On Reading Wendell Berry

I started reading Wendell Berry 22 years ago.  Sort of amazing really.  I was an 18 year old city girl going to college in a new town.  What affinity could I have for books written by a farmer who was older than my parents?  But along with Annie Dillard and Barry Lopez–because the three of them always go together in my mind–Wendell Berry gave me characters that reveled in the created world that was steeped in a religious sensibility.  Their works were not something that would be found on the shelves of the local Bible bookstore, but they were nourishing, they were formative in deep ways.

I’ve read all of Wendell Berry many times over but find it very difficult to recommend a place to start.  His fiction is interconnected; characters you meet in one story are often bit players in another.  But in the essays too, the same themes come up again and again.  And for me the more I read, the more affection I had for the man, and the more my understanding grew.

I think I would begin with the poems (but not the Sabbath poems).  Even long poems are short.  There’s not much commitment.  If you don’t like one, you can always turn the page and start another.  But if you do find something you like, the lines will keep singing to you all day long.  I’d start with The Country of Marriage or The Wheel.  These are the poems you’ll hear me quoting from, these are the lines that have informed the last 22 years.

Then I’d read his biography of Harlan Hubbard.  The Hubbards lived down the river from Wendell and were a major influence on his life.  They lived very simply and made art and loved each other.  This book will fill up your commonplace book with delicious quotes!

Then I’d listen to Wendell himself read selections from the essays in What Are People For?  You’ll have to find these used and dig out your cassette player, but it is oh so worth it to hear the humor and complexity in his voice.  Words that sound strident and harsh on the page, dance off his tongue.  It’s not that Wendell isn’t strident and harsh–that’s exactly why some people like him.  But that’s not all he is.  And his voice helps me find that other stream.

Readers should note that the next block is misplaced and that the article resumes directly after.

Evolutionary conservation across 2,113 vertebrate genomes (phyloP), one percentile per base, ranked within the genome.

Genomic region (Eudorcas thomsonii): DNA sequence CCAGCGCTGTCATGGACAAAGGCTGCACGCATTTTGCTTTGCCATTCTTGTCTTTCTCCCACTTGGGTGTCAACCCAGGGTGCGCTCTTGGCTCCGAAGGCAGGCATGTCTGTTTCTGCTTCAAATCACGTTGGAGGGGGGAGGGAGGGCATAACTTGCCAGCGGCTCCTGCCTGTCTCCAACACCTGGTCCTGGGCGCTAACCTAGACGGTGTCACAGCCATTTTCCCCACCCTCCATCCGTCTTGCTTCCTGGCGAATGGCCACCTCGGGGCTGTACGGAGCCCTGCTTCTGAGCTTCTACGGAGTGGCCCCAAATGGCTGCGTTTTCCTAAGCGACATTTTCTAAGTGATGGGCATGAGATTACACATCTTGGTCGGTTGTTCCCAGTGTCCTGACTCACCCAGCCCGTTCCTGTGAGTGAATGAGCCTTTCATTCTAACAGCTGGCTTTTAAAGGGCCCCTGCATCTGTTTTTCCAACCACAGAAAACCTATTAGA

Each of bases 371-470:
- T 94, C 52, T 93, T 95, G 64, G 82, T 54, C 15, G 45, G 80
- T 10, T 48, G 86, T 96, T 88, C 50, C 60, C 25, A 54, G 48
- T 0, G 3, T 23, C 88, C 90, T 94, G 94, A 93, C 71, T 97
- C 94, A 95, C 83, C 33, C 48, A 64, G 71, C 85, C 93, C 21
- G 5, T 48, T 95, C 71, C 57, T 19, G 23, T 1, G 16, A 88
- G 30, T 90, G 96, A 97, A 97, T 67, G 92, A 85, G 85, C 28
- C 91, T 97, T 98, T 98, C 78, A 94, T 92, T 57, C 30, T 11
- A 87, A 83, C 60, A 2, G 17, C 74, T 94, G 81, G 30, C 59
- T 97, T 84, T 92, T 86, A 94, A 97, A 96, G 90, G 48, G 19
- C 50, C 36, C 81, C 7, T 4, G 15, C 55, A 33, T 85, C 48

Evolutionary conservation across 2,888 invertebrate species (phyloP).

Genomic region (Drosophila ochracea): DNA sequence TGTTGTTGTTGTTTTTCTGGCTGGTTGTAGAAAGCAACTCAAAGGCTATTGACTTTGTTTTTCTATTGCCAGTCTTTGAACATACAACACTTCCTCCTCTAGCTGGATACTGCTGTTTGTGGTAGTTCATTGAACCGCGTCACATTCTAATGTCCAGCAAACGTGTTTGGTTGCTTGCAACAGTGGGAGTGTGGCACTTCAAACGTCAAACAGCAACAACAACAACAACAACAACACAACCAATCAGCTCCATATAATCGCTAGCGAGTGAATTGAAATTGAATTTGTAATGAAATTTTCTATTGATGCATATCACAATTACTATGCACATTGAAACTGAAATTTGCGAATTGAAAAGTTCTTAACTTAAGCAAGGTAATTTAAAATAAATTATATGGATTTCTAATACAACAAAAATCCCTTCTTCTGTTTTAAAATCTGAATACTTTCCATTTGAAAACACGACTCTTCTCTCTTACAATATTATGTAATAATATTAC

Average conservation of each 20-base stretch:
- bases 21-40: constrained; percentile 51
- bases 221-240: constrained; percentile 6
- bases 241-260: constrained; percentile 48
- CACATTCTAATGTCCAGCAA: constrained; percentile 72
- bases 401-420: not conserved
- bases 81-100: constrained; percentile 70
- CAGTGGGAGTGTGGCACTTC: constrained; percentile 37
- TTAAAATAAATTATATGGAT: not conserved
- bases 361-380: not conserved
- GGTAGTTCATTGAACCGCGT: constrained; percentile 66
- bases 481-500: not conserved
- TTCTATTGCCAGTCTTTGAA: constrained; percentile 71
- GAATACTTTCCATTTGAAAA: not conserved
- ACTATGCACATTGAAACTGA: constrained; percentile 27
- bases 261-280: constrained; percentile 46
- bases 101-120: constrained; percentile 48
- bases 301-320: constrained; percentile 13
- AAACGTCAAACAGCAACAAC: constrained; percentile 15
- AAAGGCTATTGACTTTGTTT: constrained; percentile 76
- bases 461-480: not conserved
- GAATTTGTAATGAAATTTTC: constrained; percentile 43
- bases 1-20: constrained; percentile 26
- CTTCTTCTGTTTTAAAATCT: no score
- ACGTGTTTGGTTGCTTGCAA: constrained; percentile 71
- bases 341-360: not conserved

And finally some fiction…generally speaking I think his writing has gotten better over time, so his more recent work is better than the older stuff.  But the interrelated stories inform each other, and what you know of a character in one instance helps you understand the implications of what happens in another story.  If you’re in the market for a good, thick novel maybe start with Jayber Crow.  Or my favorite, A Place on Earth.  The novels both take place during World War II, and were written 33 years apart.  In many ways the older work, A Place on Earth, is a darker, more pessimistic novel.  But it’s aging very well.

Or you might start by just searching for Wendell Berry on this blog!  I’ve shared quite a few of his poems here over the years.  What was the first Wendell Berry you read?  Or where do you recommend starting?


  1. You got me into Wendell Berry- I cannot remember how many years back. I think it was you sent me some bits out of Fidelity in the mail. My favorite is Jayber Crow. And A Timbered Choir.

    1. That makes me so happy to hear, Missy! I hope all is well with you. Merriest of Christmas wishes to you five.

  2. He’s definitely on my “to read” list. 🙂 I’m curious as to why you would not start with the Sabbath poems. I have those bookmarked on Amazon.

    1. The Sabbath poems are very popular among Christian audiences. Often, it’s the only WB that someone has read. But I don’t think they are his best work. Country of Marriage, The Wheel, A Part, these are better.

      Also, I didn’t mention the nonfiction, Life Is a Miracle. Excellent!

      I’d love to hear what you choose!

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